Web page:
The idea of sound everywhere in the home is one that makes us happy, but sometimes you just want a speaker to send music everywhere in one room. Fortunately, Samsung is stepping up to the task with the omnidirectional R5, and it’s multiroom too.
Features and performance
The idea of sound everywhere is one that comes with many meanings. In most homes, it means individuals in various parts of the home listening to music through earphones, headphones and small speakers individually, while others have a sound system in the living room that they can all dance to.
But there’s a different way one can listen to sound everywhere, and it comes from two solutions: speakers that push the sound out to as much of the room as possible, and speakers set up all over the home that can be synchronised to talk to each other.
The latter if the very definition of multiroom sound, but 360 degree sound is another interpretation of it, and while there are products that have each, few have both inside the one package.
Samsung is giving that concept a good go in its R series speakers, rebuilding its sound and engineering team with some talent that used to be at Harman Kardon, with the outcome being a speaker that challenges your ears with a dose of audio everywhere times two.
It needs to be said that this series of speakers is Samsung’s second attempt at multiroom audio, and even from first glance, it is a much better follow-up to last year’s M series, which offered decent sound, but suffered from a slightly clumsy design and a woeful setup process that almost had us tearing what little hair we have left out.
Fortunately, setup is far easier, with an app and network joining process that isn’t quite as simple as what Sonos offers, but also isn’t far off.
Connecting to the R5, we’ll be taking things through Samsung’s Multiroom app, which relies on the wireless networking where ever you are. You’ll need WiFi to get this speaker to work over multiroom, as there is no Ethernet port.
There are other ways to talk to the R5 speaker — indeed, all of Samsung’s R-series speakers — with Bluetooth offered as well as a TV connection from compatible TVs, made by Samsung, of course — but we’re sticking with the app because of one basic reason: the R series Samsung speakers are meant to have a little more control with the app, from controlling various services to connecting up multiple Samsung speakers.
That should make the Samsung R5 more like a proper multiroom system similar to what Sonos has achieved on its platform, and we’re even looking forward to friends and family sitting on the same network and being able to control the sound with their devices, seeing the queue.
For now, we have to set up the speaker which fortunately isn’t hard. While the previous version struggled to find a wireless network and stay on it, Samsung appears to have fixed the problems in this iteration of speakers, with an app that merely looks for the lone speaker calling out for some attention and pairing it to the same network your phone or tablet is using, entering the password when it is requested.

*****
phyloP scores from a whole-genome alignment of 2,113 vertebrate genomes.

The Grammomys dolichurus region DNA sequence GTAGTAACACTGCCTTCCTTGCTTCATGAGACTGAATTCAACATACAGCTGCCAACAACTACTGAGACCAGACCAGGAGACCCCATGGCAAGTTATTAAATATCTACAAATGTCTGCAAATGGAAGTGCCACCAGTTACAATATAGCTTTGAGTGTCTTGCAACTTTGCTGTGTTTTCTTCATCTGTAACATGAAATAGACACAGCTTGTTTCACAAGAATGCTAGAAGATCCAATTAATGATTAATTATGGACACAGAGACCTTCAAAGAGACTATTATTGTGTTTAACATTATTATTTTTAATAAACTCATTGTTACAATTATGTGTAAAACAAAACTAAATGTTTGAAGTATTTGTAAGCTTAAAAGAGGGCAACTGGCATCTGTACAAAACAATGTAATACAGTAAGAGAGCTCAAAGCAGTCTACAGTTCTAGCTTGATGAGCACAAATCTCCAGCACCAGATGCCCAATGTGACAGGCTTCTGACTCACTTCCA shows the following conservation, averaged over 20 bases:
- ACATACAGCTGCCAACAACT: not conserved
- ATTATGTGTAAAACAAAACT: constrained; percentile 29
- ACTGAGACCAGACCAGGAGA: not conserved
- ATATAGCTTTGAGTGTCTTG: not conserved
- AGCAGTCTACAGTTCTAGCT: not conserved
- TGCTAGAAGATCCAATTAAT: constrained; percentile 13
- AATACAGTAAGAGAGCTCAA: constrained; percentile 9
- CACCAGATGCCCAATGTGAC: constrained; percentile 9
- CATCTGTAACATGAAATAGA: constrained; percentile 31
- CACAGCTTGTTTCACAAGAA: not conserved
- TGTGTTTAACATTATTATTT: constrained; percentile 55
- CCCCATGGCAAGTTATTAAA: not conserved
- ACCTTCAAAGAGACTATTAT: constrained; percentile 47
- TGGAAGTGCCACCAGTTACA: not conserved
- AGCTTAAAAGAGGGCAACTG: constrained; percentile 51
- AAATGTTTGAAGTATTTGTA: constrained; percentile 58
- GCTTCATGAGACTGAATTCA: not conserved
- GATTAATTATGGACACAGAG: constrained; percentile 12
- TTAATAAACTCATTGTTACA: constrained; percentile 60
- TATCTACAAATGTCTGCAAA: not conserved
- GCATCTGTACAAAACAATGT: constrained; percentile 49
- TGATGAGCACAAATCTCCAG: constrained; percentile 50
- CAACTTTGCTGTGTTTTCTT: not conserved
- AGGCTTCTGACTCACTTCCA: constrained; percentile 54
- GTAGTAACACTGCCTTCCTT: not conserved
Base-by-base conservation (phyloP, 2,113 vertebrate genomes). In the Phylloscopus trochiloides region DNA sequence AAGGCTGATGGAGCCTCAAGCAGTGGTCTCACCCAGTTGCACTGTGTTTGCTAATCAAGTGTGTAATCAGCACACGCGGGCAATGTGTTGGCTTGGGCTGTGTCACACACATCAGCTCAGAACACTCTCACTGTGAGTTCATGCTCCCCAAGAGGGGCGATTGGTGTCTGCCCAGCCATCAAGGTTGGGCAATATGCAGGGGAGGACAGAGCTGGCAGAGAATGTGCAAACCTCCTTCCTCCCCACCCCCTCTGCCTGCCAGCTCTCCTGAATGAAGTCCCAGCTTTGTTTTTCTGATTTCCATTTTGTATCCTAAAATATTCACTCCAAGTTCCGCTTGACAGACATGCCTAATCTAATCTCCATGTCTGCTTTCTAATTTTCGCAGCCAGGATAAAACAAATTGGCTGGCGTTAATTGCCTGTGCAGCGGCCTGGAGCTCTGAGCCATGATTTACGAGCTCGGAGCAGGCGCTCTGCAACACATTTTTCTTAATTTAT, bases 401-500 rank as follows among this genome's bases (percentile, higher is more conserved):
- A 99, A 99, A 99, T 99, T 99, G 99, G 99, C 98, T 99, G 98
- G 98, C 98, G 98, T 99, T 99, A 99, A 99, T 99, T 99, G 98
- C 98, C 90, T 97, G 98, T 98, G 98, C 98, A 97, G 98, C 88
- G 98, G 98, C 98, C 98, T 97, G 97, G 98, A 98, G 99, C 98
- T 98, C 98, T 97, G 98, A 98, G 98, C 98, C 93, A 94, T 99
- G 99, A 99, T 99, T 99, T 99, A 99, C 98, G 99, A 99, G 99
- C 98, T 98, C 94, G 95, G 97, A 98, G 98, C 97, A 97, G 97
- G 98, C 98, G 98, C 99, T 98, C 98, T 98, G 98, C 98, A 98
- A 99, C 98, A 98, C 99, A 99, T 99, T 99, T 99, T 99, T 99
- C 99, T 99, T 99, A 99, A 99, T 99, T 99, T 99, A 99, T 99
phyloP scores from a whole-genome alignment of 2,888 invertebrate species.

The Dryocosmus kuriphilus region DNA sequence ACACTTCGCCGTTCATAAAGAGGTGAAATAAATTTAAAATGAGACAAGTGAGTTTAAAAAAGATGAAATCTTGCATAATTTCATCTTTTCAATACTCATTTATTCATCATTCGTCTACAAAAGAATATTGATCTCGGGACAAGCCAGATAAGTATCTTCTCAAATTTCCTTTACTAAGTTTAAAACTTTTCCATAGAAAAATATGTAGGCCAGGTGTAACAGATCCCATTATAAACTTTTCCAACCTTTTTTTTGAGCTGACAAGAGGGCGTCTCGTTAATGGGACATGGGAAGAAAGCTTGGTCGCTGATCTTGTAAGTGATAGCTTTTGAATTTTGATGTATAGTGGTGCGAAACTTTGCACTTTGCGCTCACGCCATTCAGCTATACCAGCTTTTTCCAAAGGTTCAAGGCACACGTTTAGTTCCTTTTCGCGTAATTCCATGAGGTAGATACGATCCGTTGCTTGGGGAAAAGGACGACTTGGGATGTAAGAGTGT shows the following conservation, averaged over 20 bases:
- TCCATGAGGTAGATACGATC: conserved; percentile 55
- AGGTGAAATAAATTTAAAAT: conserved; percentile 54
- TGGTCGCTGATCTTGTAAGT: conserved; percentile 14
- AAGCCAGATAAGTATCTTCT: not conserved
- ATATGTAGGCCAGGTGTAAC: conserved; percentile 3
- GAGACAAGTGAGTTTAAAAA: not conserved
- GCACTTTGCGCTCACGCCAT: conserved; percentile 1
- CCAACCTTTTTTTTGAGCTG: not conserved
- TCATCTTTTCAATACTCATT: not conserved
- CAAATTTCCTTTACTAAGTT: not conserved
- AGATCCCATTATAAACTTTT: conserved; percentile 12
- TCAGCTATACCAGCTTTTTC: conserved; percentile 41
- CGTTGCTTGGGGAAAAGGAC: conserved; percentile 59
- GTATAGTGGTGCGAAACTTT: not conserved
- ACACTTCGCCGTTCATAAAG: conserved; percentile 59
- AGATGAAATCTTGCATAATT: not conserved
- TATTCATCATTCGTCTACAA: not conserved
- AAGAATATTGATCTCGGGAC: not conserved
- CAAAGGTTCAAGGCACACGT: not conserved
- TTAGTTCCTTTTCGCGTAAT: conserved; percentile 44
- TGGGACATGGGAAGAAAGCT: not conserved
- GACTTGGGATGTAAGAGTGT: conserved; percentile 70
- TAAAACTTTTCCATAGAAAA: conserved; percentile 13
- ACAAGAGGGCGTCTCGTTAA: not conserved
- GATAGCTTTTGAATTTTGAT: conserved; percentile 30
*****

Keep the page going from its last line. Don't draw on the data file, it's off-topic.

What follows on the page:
Yes, you’ll need a phone or tablet if you want to pair the R5 to your network, but given that this is a speaker made for playing audio from a phone or tablet, this shouldn’t come as much of a surprise.
So that clears up the act of setting the speaker up, but design has also been improved, too, with less of a sloped speaker and more something that would fit in pretty much anywhere you can fit something tall, dark, and handsome.
In fact “tall, dark, and handsome” pretty much sums up the design of the R5, because it offers that in a package designed to push out the sound, and lots of it.
Under the cover of darkness — the grill, that is — Samsung has equipped a speaker relying on one 25mm tweeter and one 125mm woofer to fire sound in every direction, making it a 360 degree speaker. That’s 360 degrees around and also 360 degrees vertical, which you might want to translate into a 720 degree speaker, but let’s just call it 360 for ease of use.
Dealing with the bass, though, is a little more complicated, because bass needs to spread out and tends to want to rise up, so to deal with that, the woofer fires its bass at a small piece of plastic called an acoustic lens which shapes the sound to leave the bottom in each direction.
That gives you that slightly odd shape at the bottom just below the fuzzy grill, and this provides balanced audio in every direction.
That’s the theory, anyway, so let’s put it to the test and find out if Samsung’s R5 is more than just another omnidirectional speaker (because that’s not new) and is rather something worth having in your home.
Once the connection is good and the speaker is talking to your network, it’s time to have some words with the speaker, sending music for it to sing, and you can do this in a variety of ways.